“When you’re tracking those two liters per day, you include water, juice, coffee, milk, anything liquid,” Toth explains. “But we also need to include foods that melt at room temperature, like ice cream, jello, yogurt, pudding, ice chips, and popsicles. That’s not necessarily how most people think, so it takes extra effort to remember.”
Toth gives thorough support to her patients. If someone needs to be on a low-sodium diet, she not only reviews high-sodium foods to avoid, she will provide a list of low-sodium alternates to look for in the grocery store. In addition to packets of nutritional information, she frequently provides patients with recipes.
“I spend a lot of time finding quick, easy, affordable recipes that sound good and fit into a heart-healthy, low-sodium diet,” she says. “Then I try them on my own. I take the extra steps, so I can just hand someone a recipe and say, ‘try this.’ It’s like I’m creating a recipe book for people who might not do this research themselves.” (See sidebar for one of her favorite recipes.)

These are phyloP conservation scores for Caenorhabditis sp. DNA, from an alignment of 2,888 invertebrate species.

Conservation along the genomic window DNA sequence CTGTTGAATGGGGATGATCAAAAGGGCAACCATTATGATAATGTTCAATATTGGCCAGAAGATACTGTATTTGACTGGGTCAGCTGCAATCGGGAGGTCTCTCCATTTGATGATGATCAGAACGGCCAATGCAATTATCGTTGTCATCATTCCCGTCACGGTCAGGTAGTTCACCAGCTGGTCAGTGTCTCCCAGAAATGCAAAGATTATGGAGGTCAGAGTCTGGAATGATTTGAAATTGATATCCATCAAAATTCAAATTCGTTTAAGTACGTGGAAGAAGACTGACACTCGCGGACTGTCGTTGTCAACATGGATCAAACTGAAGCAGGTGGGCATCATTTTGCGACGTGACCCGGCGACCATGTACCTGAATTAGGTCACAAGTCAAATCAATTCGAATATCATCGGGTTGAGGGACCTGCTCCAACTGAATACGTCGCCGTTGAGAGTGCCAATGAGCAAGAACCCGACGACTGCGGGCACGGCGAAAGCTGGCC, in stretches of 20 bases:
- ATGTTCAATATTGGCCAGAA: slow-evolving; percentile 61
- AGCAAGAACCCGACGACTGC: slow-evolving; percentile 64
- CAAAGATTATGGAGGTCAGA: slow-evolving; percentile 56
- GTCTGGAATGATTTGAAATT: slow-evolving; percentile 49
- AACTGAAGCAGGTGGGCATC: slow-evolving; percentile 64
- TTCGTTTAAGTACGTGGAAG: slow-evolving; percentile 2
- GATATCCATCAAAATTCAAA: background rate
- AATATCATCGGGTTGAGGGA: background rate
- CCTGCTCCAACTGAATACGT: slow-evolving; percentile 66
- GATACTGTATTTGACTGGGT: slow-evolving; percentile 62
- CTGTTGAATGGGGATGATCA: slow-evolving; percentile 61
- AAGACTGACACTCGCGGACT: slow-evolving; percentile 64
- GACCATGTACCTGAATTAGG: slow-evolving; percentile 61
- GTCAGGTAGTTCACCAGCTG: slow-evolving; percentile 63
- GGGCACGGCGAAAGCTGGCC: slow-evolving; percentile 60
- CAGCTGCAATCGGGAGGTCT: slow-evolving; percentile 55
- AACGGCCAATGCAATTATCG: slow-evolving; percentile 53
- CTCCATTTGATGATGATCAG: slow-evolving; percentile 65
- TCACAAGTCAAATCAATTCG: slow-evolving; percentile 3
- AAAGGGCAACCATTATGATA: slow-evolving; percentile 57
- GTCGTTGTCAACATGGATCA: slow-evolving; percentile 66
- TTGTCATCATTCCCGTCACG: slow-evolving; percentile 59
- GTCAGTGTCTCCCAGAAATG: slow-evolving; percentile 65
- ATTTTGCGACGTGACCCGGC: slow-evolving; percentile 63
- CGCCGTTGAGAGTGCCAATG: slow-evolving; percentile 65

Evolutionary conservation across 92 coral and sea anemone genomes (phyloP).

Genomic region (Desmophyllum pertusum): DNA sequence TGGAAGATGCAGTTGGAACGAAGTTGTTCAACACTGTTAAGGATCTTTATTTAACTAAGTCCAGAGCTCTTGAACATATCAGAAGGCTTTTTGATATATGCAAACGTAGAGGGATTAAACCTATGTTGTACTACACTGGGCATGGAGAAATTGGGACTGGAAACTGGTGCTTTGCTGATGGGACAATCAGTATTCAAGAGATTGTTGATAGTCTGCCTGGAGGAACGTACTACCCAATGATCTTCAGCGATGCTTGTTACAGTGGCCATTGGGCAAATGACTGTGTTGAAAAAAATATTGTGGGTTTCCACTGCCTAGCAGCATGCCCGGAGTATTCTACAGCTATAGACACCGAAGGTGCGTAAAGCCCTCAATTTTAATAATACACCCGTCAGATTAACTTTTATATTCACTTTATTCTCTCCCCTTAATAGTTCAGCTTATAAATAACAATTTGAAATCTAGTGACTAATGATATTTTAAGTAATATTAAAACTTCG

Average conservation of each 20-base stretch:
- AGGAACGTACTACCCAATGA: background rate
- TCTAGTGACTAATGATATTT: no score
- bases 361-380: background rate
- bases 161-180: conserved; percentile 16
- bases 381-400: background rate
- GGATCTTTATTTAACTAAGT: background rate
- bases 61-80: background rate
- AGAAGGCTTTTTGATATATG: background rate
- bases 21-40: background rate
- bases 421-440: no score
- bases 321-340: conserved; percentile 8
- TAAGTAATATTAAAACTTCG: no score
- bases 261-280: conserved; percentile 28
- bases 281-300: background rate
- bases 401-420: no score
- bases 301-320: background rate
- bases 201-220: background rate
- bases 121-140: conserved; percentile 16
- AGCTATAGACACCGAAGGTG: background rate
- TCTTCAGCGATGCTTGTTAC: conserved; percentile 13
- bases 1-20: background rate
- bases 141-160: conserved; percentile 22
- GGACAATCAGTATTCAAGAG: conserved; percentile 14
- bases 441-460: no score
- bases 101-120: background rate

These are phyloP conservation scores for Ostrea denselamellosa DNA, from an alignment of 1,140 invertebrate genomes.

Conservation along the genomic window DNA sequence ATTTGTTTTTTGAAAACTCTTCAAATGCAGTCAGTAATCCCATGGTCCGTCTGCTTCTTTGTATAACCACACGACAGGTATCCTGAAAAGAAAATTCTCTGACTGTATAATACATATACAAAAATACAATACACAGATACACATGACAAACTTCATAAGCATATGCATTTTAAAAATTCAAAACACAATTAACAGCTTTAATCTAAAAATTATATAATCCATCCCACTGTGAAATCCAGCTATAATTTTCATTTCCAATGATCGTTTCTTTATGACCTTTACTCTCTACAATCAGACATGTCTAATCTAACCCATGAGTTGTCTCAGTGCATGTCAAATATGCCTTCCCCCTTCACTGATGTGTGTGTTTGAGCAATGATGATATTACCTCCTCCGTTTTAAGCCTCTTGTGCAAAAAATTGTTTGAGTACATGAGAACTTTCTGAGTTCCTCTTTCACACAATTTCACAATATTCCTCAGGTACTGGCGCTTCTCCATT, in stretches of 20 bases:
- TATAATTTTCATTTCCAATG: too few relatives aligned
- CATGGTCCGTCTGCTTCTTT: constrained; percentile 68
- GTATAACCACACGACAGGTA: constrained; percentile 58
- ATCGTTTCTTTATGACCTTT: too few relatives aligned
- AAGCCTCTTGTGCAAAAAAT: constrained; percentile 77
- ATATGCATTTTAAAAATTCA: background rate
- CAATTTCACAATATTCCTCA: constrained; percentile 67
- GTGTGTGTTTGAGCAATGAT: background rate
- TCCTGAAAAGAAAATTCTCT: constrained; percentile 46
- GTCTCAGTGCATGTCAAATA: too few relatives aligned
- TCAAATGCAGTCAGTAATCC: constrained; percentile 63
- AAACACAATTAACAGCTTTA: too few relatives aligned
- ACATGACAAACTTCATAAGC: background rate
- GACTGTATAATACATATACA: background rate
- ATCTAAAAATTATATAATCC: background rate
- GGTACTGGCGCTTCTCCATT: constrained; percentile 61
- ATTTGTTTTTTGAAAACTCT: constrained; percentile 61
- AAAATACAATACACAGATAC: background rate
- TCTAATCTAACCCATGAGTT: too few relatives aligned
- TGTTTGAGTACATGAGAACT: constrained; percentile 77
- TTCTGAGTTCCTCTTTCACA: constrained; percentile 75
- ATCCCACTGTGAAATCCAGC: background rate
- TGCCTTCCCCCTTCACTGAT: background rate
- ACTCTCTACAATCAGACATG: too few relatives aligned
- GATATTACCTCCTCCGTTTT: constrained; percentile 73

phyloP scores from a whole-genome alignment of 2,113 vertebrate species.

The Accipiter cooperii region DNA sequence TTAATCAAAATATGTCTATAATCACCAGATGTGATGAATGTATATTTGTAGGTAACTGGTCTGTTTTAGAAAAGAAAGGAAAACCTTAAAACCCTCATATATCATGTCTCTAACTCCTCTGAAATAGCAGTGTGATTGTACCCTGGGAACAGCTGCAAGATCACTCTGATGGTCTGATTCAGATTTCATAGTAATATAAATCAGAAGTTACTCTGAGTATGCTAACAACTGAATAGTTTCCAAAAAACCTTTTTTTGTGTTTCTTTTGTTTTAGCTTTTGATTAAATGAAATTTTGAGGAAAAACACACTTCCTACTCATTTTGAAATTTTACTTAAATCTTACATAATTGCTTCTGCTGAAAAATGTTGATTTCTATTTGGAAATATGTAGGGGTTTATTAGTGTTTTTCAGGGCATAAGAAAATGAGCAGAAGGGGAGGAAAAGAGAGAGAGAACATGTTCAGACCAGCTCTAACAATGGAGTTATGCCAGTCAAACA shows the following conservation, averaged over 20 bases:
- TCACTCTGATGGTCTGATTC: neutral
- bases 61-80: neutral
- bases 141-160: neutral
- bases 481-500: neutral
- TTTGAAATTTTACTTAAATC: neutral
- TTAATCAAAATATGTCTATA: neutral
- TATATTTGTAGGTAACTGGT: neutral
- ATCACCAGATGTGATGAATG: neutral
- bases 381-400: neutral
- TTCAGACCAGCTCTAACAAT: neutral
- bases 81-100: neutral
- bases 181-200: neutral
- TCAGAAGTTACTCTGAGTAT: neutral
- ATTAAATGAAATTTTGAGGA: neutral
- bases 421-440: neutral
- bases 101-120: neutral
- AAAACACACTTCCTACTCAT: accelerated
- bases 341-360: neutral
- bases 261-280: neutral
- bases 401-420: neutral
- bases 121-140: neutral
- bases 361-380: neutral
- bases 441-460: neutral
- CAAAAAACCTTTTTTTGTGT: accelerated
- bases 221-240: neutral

Similarly, she says she’ll often provide tips to help people with the practical side of maintaining their diet. One favorite: If you’re busy, set aside a little time on the weekend to prep some meals and “grab and go” snack food for the week ahead. “I have two crock pots myself, and I use them a lot,” she adds. “Since they make more than I need, I freeze the extra and then I have my own convenient, healthy, ‘frozen meal’ to heat up at a later date.”
For many cardiology patients, someone like Nonnie Toth may actively reach out as part of an overall treatment plan. But Toth emphasizes that you don’t have to wait until you’re being treated for a health condition to consult a dietitian. In particular, she notes that people sometimes get misleading or confusing information from what they see online or on TV. When in doubt, it’s best to consult an expert. (For Highmark health plan members, that’s as easy as contacting Blues On Call at 1-888-258-3428.)
“Nutritionists and dietitians get into this field because they want to help people and they know how much your diet impacts your health,” Toth says. “Nutrition experts shouldn’t be called in only when there’s a complex health challenge — anyone can benefit by getting accurate information on how to eat healthier.”